Lewis: 'We are all miracles'

Motivational speaker, Don La Foucade, left, and Olympic laser class sailor, Andrew Lewis
Motivational speaker, Don La Foucade, left, and Olympic laser class sailor, Andrew Lewis

TT OLYMPIC sailor, Andrew Lewis has urged athletes to use their challenges as catalysts to keep pushing on.

Lewis made these inspirational remarks during the second webinar hosted by motivational speaker Don La Foucade and himself, entitled "Positive Moments with Andrew and Don" via Zoom on Wednesday.

During the 75-minute chat between the pair, Lewis took viewers on a trip back to 2015 when he was involved in a career-threatening incident in Brazil, mere months away from the 2016 Olympic Games in Rio de Janeiro.

The 30-year old emotionally reflected on this experience, as he revealed how this challenge served to be one of his weakest but most intimate life-changing moments of his sporting career.

In December 2015, Lewis was training in Rio de Janeiro ahead of the Copa Brasil Championships. He was also using this time to acclimatise himself with the country’s varying winds, water and currents.

The laser class sailor had just left his apartment en route to training when he suddenly realised he forgot his key. Using his tall Dutch training partner as a boost, Lewis stealthily climbed over the wall of his apartment complex when tragedy struck.

On his way down, a small roof fell onto Lewis, tumbling him to the ground. He was then admitted to a nearby hospital where it was revealed by doctors he suffered two broken ribs, a broken fibula and tibia and in dire need of facial reconstruction due to a broken jaw.

With the Olympics just a few months away, Lewis was devastated and questioned whether he would be able to represent TT at the impending Summer Games. It was at this very moment that Lewis opted to lay his fate and faith in the Almighty. He was determined to overcome this obstacle.

“As soon as I realised what had happened to me, faith was in my right hand," he said. "I don’t necessarily mean faith in religion but I mean belief. Faith that I could come through this and that I would continue to live and not die. That alone was enough for me to start the process of what I call an opportunity to life. This was a message.”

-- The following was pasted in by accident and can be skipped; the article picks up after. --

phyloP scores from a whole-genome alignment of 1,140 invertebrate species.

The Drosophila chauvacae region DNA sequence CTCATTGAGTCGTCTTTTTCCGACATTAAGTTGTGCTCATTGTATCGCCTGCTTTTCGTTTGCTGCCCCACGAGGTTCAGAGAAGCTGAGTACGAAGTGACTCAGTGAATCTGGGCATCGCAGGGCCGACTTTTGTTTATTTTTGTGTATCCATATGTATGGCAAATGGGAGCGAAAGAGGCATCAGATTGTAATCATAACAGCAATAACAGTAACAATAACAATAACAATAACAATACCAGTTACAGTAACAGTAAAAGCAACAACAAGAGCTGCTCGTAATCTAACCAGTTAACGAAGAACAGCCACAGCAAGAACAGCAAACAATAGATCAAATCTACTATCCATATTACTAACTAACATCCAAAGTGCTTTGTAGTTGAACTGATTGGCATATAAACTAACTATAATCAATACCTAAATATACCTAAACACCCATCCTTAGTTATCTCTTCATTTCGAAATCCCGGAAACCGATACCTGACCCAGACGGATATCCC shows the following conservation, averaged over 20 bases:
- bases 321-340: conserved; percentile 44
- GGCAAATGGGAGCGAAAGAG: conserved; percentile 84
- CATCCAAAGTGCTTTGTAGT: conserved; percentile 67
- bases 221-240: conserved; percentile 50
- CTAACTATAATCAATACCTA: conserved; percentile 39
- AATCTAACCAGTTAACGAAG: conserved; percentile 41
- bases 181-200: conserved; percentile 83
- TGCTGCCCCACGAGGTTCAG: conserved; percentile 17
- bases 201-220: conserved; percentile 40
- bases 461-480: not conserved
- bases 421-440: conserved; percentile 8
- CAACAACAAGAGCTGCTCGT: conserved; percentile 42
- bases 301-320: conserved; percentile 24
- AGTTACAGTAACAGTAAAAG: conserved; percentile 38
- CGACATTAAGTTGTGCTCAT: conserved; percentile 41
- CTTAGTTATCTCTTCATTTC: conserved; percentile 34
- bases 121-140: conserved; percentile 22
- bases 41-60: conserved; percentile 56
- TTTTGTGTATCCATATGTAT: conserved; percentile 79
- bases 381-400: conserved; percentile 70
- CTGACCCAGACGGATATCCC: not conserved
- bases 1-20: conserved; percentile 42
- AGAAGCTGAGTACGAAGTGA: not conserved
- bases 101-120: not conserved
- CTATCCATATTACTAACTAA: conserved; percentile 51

Lewis spoke about his experiences at the Miguel Couto Municipal Hospital in Rio de Janeiro, such as being warded alongside patients who passed away and violent drug users. He then began to build relationships with the nurses and doctors, learn bits of Portuguese and eagerly anticipated his father David’s daily one-hour visits.

Soon after, the talented sailor received his cellphone and was not able to connect with family and friends in TT and abroad. However, these minor comforts would soon be put to the test following an array of surgeries, sleepless nights and intense body pain. There were many points during his recovery period, Lewis felt like giving up.

“I couldn’t move my jaw and face so I was unable to eat," Lewis related. "I couldn’t breathe properly either as there was fluid in my lung. When I was going for my first leg surgery to put in a steel rod, screws and wire, the bones rubbed together while being stretchered there. 

I’ve never experienced pain like this before and I said to the Lord, ‘if this is my time, I have no problem going. You can take me now’. I’ve learnt that what doesn’t kill you, really makes you stronger,” he added.